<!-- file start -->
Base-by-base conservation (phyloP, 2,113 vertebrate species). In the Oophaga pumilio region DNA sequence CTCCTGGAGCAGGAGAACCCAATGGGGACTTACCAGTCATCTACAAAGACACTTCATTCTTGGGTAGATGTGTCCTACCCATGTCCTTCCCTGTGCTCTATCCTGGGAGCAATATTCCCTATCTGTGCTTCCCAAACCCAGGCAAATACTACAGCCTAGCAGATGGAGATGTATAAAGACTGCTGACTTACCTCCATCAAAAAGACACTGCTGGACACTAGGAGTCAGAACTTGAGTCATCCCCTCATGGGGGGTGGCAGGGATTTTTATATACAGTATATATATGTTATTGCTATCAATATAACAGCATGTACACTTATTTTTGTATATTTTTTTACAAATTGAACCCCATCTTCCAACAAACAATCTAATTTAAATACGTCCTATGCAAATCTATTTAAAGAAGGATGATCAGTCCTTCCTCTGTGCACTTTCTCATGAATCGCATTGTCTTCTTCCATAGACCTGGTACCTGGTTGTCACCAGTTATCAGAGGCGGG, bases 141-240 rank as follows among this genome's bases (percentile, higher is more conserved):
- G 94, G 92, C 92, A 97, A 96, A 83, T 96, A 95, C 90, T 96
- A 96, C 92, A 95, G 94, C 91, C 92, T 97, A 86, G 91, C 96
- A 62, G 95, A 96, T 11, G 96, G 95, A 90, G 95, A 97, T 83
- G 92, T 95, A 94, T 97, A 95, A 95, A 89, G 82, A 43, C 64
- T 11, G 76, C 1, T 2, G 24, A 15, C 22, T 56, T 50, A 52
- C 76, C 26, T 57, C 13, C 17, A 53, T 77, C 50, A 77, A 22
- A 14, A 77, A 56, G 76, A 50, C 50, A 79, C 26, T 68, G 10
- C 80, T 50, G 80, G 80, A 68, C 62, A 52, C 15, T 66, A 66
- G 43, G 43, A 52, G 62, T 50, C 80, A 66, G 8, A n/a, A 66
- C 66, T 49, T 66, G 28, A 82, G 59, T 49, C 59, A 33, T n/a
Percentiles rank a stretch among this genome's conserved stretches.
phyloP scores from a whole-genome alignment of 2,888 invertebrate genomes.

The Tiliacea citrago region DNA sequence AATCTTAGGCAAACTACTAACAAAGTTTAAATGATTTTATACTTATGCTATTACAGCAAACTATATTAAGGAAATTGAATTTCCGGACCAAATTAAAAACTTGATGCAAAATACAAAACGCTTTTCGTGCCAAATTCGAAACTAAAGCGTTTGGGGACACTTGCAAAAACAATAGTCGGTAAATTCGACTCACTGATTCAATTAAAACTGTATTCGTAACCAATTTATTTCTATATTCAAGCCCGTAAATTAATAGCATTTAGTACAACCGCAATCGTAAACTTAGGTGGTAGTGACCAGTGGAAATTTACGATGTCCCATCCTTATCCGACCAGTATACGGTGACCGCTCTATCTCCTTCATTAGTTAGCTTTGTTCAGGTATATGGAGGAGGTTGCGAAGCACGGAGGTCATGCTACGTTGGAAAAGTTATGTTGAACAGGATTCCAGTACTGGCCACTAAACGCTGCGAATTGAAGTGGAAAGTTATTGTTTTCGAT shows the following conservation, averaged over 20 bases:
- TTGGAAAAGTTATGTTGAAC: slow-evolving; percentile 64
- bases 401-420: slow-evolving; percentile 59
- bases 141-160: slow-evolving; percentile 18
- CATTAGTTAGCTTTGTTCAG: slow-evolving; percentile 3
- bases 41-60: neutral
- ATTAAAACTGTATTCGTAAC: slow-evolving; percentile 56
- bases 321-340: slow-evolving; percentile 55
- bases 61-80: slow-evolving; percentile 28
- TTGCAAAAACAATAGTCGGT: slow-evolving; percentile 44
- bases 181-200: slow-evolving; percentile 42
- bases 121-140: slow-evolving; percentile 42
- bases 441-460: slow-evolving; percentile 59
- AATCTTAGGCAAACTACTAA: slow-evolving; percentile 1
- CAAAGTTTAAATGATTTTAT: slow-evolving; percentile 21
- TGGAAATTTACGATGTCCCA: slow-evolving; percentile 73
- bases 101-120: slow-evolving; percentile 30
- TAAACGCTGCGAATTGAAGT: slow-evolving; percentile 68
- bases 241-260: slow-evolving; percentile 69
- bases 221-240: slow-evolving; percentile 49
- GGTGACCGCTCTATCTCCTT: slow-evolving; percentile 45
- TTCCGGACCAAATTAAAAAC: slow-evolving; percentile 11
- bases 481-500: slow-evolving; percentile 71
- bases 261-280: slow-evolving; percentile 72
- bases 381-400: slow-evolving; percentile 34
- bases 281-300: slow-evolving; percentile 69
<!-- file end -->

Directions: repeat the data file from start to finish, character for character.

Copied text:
Base-by-base conservation (phyloP, 2,113 vertebrate species). In the Oophaga pumilio region DNA sequence CTCCTGGAGCAGGAGAACCCAATGGGGACTTACCAGTCATCTACAAAGACACTTCATTCTTGGGTAGATGTGTCCTACCCATGTCCTTCCCTGTGCTCTATCCTGGGAGCAATATTCCCTATCTGTGCTTCCCAAACCCAGGCAAATACTACAGCCTAGCAGATGGAGATGTATAAAGACTGCTGACTTACCTCCATCAAAAAGACACTGCTGGACACTAGGAGTCAGAACTTGAGTCATCCCCTCATGGGGGGTGGCAGGGATTTTTATATACAGTATATATATGTTATTGCTATCAATATAACAGCATGTACACTTATTTTTGTATATTTTTTTACAAATTGAACCCCATCTTCCAACAAACAATCTAATTTAAATACGTCCTATGCAAATCTATTTAAAGAAGGATGATCAGTCCTTCCTCTGTGCACTTTCTCATGAATCGCATTGTCTTCTTCCATAGACCTGGTACCTGGTTGTCACCAGTTATCAGAGGCGGG, bases 141-240 rank as follows among this genome's bases (percentile, higher is more conserved):
- G 94, G 92, C 92, A 97, A 96, A 83, T 96, A 95, C 90, T 96
- A 96, C 92, A 95, G 94, C 91, C 92, T 97, A 86, G 91, C 96
- A 62, G 95, A 96, T 11, G 96, G 95, A 90, G 95, A 97, T 83
- G 92, T 95, A 94, T 97, A 95, A 95, A 89, G 82, A 43, C 64
- T 11, G 76, C 1, T 2, G 24, A 15, C 22, T 56, T 50, A 52
- C 76, C 26, T 57, C 13, C 17, A 53, T 77, C 50, A 77, A 22
- A 14, A 77, A 56, G 76, A 50, C 50, A 79, C 26, T 68, G 10
- C 80, T 50, G 80, G 80, A 68, C 62, A 52, C 15, T 66, A 66
- G 43, G 43, A 52, G 62, T 50, C 80, A 66, G 8, A n/a, A 66
- C 66, T 49, T 66, G 28, A 82, G 59, T 49, C 59, A 33, T n/a
Percentiles rank a stretch among this genome's conserved stretches.
phyloP scores from a whole-genome alignment of 2,888 invertebrate genomes.

The Tiliacea citrago region DNA sequence AATCTTAGGCAAACTACTAACAAAGTTTAAATGATTTTATACTTATGCTATTACAGCAAACTATATTAAGGAAATTGAATTTCCGGACCAAATTAAAAACTTGATGCAAAATACAAAACGCTTTTCGTGCCAAATTCGAAACTAAAGCGTTTGGGGACACTTGCAAAAACAATAGTCGGTAAATTCGACTCACTGATTCAATTAAAACTGTATTCGTAACCAATTTATTTCTATATTCAAGCCCGTAAATTAATAGCATTTAGTACAACCGCAATCGTAAACTTAGGTGGTAGTGACCAGTGGAAATTTACGATGTCCCATCCTTATCCGACCAGTATACGGTGACCGCTCTATCTCCTTCATTAGTTAGCTTTGTTCAGGTATATGGAGGAGGTTGCGAAGCACGGAGGTCATGCTACGTTGGAAAAGTTATGTTGAACAGGATTCCAGTACTGGCCACTAAACGCTGCGAATTGAAGTGGAAAGTTATTGTTTTCGAT shows the following conservation, averaged over 20 bases:
- TTGGAAAAGTTATGTTGAAC: slow-evolving; percentile 64
- bases 401-420: slow-evolving; percentile 59
- bases 141-160: slow-evolving; percentile 18
- CATTAGTTAGCTTTGTTCAG: slow-evolving; percentile 3
- bases 41-60: neutral
- ATTAAAACTGTATTCGTAAC: slow-evolving; percentile 56
- bases 321-340: slow-evolving; percentile 55
- bases 61-80: slow-evolving; percentile 28
- TTGCAAAAACAATAGTCGGT: slow-evolving; percentile 44
- bases 181-200: slow-evolving; percentile 42
- bases 121-140: slow-evolving; percentile 42
- bases 441-460: slow-evolving; percentile 59
- AATCTTAGGCAAACTACTAA: slow-evolving; percentile 1
- CAAAGTTTAAATGATTTTAT: slow-evolving; percentile 21
- TGGAAATTTACGATGTCCCA: slow-evolving; percentile 73
- bases 101-120: slow-evolving; percentile 30
- TAAACGCTGCGAATTGAAGT: slow-evolving; percentile 68
- bases 241-260: slow-evolving; percentile 69
- bases 221-240: slow-evolving; percentile 49
- GGTGACCGCTCTATCTCCTT: slow-evolving; percentile 45
- TTCCGGACCAAATTAAAAAC: slow-evolving; percentile 11
- bases 481-500: slow-evolving; percentile 71
- bases 261-280: slow-evolving; percentile 72
- bases 381-400: slow-evolving; percentile 34
- bases 281-300: slow-evolving; percentile 69